That however is disputed by almost all other health and safety practitioners who say that the main cause of injuries is failings in the management of health and safety, and that you cannot simply classify an injury as being caused by one single cause, as normally it will be caused by multiple factors that result from a failure to implement a safe system of working. According to the HSE, 70% of workplace deaths and injuries are caused by management failures.

The opposing views on what causes an injury are partly explained simply by different ways of looking it. If a worker in an abattoir slips on an unclean floor the employer may say it is because the person was not looking where they were going despite having been warned about the danger of slipping. A safety professional may claim that it was because the worker did not have the right shoes to protect against slipping. A safety representative would argue the slip happened because the floor was unclean.

Problems with behavioural safety

Behavioural safety is founded on a wrong premise, which is that it is workers cause injuries, rather than management failures. In fact, before an 'unsafe behaviour' can cause an injury there has to be a hazard. All injuries and illnesses are a result of exposure to a hazard, so if you remove the hazard, you eliminate the risk of exposure.

Because behavioural safety is based on observation it often misses what actually happens in the workplace. People act differently when they are being observed than when they are not. Often, when a worker is left by themselves, they may remove protective equipment, or not follow the procedures they are meant to. A system based on risk reduction would ensure that the hazard was removed or minimised. It is better to develop a system that is 'idiot-proof' rather than have a health and safety system that is based on a worker doing what they have been told and trained to do.

As behavioural safety focuses on the end point of a chain of events that lead to a worker doing something, it does not address the question of who makes the decisions about work speeds, productivity levels, shift patterns and how they relate to safety. For unions, the decisions made at board-room level can have much more effect on injury rates than what individual workers do.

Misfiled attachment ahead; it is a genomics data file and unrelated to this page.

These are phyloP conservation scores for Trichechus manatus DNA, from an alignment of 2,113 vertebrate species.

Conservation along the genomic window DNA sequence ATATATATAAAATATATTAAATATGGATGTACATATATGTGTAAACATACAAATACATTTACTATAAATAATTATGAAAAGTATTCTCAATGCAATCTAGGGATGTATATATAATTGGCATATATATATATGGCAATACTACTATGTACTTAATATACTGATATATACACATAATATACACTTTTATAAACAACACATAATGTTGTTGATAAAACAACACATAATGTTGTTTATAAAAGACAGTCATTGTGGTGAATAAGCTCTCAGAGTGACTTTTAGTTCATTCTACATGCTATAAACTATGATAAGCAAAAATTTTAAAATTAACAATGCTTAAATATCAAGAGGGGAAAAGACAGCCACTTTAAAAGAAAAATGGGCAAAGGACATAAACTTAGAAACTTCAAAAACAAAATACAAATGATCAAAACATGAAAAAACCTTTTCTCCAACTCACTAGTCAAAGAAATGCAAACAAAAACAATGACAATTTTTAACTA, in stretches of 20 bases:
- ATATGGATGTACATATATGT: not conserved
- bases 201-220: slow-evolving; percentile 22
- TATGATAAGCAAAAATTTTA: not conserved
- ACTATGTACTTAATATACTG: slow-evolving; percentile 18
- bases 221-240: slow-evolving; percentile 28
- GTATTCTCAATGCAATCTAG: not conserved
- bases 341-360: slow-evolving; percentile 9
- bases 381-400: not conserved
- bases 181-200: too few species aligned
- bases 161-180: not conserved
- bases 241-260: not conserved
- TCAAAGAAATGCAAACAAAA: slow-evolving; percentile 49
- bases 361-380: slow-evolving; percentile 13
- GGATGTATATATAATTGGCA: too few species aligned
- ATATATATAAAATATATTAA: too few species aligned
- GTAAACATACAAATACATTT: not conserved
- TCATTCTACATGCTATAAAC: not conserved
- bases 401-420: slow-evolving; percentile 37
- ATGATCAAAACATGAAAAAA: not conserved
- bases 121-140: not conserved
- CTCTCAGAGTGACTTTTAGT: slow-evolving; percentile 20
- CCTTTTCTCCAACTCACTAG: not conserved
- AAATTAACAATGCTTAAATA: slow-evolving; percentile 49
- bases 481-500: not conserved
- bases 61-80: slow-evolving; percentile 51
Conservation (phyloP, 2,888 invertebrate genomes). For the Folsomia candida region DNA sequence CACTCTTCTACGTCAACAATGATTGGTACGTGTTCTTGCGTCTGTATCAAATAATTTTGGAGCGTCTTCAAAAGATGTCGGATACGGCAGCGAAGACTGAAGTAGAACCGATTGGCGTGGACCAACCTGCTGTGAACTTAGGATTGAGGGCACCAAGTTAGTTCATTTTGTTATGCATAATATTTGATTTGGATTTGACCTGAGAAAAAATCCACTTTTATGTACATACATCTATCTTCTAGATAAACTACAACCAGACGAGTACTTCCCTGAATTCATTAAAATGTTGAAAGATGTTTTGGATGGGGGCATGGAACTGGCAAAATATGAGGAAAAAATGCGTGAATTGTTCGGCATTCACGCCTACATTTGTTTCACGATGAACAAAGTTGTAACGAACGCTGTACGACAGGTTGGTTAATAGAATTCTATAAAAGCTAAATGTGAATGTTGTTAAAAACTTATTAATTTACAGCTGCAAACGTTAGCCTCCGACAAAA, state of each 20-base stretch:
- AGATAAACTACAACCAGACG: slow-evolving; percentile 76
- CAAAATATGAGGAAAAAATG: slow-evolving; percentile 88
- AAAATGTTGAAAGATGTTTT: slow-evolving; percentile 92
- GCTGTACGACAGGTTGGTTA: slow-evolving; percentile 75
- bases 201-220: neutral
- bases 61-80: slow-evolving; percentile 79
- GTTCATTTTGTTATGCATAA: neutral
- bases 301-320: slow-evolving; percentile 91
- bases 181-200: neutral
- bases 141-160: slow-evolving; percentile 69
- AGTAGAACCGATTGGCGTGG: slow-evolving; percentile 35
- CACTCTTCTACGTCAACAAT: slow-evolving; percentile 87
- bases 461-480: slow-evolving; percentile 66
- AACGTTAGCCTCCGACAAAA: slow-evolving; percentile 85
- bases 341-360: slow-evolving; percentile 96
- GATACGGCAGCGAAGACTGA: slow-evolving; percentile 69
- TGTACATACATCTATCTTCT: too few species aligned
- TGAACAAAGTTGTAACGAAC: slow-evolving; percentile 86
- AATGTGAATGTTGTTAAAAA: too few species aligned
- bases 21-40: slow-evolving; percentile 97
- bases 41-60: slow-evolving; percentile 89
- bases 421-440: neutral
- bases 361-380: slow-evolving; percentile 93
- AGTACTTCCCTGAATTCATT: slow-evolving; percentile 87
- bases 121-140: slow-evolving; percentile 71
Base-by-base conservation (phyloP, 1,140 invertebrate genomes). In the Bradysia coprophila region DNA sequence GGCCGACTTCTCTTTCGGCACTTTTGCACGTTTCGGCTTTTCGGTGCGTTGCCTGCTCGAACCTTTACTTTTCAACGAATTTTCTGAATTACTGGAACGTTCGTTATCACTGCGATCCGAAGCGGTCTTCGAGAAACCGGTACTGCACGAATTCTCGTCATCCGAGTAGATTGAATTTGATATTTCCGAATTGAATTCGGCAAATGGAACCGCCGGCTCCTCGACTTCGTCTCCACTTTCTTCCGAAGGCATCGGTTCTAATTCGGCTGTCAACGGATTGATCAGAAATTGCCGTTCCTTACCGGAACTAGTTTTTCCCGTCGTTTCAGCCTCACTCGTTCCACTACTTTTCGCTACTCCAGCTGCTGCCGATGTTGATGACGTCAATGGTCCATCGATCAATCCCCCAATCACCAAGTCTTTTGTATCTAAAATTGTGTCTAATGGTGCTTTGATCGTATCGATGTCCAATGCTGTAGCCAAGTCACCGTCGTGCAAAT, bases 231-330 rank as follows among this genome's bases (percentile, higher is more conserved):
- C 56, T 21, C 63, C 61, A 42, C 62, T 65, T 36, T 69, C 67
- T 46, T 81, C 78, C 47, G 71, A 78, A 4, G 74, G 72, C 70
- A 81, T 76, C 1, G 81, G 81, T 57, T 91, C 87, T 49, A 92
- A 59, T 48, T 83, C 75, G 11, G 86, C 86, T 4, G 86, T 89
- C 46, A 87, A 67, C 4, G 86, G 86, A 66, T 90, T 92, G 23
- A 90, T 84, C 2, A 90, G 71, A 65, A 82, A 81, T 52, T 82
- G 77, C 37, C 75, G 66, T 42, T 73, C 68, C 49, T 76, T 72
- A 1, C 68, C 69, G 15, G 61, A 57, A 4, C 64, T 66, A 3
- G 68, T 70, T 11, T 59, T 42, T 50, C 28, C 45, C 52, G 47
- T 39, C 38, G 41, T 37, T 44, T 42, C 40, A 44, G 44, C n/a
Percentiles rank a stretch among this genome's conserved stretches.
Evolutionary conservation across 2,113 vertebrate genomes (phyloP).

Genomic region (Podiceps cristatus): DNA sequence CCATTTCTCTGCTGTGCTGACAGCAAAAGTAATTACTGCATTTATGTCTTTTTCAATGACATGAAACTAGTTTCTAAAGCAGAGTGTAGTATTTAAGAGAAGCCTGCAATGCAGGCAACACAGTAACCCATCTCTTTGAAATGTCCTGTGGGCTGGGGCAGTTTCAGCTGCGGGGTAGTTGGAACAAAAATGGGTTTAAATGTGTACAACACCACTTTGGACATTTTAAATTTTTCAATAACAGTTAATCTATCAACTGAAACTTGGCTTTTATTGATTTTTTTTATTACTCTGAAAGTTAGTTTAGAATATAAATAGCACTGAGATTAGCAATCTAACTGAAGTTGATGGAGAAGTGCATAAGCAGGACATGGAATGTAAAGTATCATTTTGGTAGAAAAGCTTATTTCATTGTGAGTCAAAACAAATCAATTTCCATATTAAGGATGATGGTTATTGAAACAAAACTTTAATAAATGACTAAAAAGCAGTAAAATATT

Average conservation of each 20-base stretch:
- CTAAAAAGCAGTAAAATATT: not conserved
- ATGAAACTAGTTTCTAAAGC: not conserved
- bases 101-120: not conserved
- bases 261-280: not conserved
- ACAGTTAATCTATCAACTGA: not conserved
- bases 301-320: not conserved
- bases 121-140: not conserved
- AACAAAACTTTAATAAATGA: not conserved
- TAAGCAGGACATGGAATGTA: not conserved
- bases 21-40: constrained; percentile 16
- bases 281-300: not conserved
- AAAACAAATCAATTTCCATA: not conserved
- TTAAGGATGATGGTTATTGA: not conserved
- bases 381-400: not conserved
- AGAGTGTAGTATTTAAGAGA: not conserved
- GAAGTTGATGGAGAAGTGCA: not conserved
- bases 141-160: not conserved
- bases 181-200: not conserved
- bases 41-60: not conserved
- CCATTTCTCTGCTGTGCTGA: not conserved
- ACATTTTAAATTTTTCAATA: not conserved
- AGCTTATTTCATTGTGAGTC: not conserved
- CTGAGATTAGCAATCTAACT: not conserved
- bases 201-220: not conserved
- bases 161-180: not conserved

One of the main proponents of behavioural safety is oil company BP. Following the Texas City explosion, which killed 15 people, their first response was to blame 'human error'. Subsequent investigations have indicated that the disaster was a result of management failings and there is a perception that BP's focus of the behaviour of their workforce meant that they took their eye of the process safety ball. A report a year before the explosion reported that, on one BP site, 'when asked about the incident investigation process, many (interviewees) view it to be more punitive in nature, a process that does not look to the root cause of an incident.'

Most genuine behavioural safety programmes are introduced by management consultants who sell it to a company that is often not really sure what it wants or what is involved. These 'off the shelf' packages are unlikely to be what the employer is actually looking for and will not address issues such as management behaviour.

While behavioural safety programmes can reduce injury rates this is often a result of the considerable management or consultant effort, and if the same effort were put into removing risks then it is likely that much greater benefits could be achieved. Also, in the US, there is evidence that some of the reductions in injuries are a result of reduced reporting.

Most behavioural safety systems concentrate much more on safety and either ignore, or fail to fully recognise, the health effects of work. They are also time consuming, expensive and difficult to maintain.

The Law